What is the difference between Wi-Fi and GPRS/EDGE?
SUBJECT:
What is the difference between Wi-Fi and GPRS/EDGE?
What is Wi-Fi?
FACT:
EDGE
Wi-Fi (Wireless Fidelity)
GPRS
Modem / Tethering
FIX:

What is WiFi:

  • Wireless Fidelity or commonly referred to as "Wi-Fi" uses the IEEE 802.11 standard for wireless connectivity to the Internet.
  • Wi-Fi is a service based on hotspots in public places such as Hotels, Airports, Coffee Shops and Train Stations.
  • These hotspots have access points strategically placed that will allow users with capable equipment to connect to the Internet usually for a per-day fee.
  • AT&T uses roaming providers such as Wayport and Concourse for our AT&T WiFi service hotspots.
  • What is GPRS / EDGE:
    • GPRS = General Packet Radio Services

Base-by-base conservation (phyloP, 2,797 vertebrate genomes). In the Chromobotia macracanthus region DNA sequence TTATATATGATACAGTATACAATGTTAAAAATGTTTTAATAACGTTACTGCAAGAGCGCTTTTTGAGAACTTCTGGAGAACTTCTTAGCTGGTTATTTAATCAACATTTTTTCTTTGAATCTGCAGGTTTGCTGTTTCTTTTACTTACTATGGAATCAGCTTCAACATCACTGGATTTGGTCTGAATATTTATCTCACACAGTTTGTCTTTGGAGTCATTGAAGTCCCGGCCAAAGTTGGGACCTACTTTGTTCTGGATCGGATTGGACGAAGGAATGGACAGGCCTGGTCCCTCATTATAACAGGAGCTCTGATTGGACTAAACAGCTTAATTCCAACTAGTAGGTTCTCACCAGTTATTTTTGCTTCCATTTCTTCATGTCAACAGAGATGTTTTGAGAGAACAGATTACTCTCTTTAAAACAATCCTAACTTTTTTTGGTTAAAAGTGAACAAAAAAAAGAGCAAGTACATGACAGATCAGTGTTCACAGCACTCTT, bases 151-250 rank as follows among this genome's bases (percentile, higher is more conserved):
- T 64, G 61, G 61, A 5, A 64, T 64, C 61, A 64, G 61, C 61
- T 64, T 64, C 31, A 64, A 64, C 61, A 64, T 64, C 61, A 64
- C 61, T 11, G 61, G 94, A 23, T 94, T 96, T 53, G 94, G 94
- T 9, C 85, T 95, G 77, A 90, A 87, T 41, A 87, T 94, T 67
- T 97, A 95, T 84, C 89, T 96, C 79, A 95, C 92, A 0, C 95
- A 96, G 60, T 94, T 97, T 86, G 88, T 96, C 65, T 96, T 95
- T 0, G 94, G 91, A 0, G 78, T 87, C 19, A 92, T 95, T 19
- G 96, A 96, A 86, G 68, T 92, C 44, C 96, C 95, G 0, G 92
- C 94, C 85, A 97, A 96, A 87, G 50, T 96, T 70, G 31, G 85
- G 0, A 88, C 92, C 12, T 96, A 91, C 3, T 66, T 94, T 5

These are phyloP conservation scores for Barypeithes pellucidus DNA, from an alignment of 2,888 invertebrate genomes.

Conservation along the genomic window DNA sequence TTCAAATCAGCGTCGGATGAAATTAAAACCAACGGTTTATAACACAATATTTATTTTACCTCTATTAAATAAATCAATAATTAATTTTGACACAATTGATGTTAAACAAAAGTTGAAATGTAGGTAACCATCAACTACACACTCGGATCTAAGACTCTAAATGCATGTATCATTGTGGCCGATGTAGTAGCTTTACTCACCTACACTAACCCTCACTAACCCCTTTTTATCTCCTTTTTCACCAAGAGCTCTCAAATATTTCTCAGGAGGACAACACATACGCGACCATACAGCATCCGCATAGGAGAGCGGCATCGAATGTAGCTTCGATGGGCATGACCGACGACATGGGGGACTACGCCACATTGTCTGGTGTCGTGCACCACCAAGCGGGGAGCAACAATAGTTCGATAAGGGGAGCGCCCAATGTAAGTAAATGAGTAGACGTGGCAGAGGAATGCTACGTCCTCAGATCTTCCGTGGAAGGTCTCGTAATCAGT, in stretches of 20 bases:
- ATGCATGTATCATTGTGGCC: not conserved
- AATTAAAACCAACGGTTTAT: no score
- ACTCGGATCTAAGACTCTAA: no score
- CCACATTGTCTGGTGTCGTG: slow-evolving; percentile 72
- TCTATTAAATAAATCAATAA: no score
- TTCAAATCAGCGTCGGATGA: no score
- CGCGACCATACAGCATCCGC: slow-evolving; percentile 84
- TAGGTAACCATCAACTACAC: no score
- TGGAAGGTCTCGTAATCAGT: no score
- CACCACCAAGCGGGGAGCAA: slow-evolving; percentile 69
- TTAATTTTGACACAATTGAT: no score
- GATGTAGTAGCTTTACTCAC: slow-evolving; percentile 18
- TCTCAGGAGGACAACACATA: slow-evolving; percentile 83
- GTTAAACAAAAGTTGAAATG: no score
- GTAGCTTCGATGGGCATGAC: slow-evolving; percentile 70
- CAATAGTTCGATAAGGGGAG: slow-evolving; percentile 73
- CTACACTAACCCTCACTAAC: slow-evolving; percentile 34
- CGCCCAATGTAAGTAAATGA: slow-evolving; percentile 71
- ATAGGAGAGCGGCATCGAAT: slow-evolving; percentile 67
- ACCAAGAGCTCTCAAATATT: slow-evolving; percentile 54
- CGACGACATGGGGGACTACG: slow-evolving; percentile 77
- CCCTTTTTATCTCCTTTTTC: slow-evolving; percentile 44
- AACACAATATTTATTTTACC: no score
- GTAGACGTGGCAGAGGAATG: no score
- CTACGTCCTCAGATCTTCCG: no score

• EDGE = Enhanced Data rate for Global Evolution.
  • AT&T operates a GSM/GPRS network that has been upgraded on the data side for EDGE.
  • EDGE allows a high speed data transmission over existing wireless towers.
  • Although the PC cards used for AT&T's Data Network closely resemble Wi-Fi cards they are quite different in their network capabilities.
  • GPRS/EDGE cards supported by AT&T access our existing network of BTS's (Base Transceiver Stations, a.k.a. Cell sites) instead of using a local hotspot.
  • An example of PCMCIA cards for GPRS are Sierra Wireless Air Card 710 and 750. An example of a EDGE card is Sony Ericsson GC82. More information on EDGE.



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Some differences may exist for devices not purchased from AT&T.


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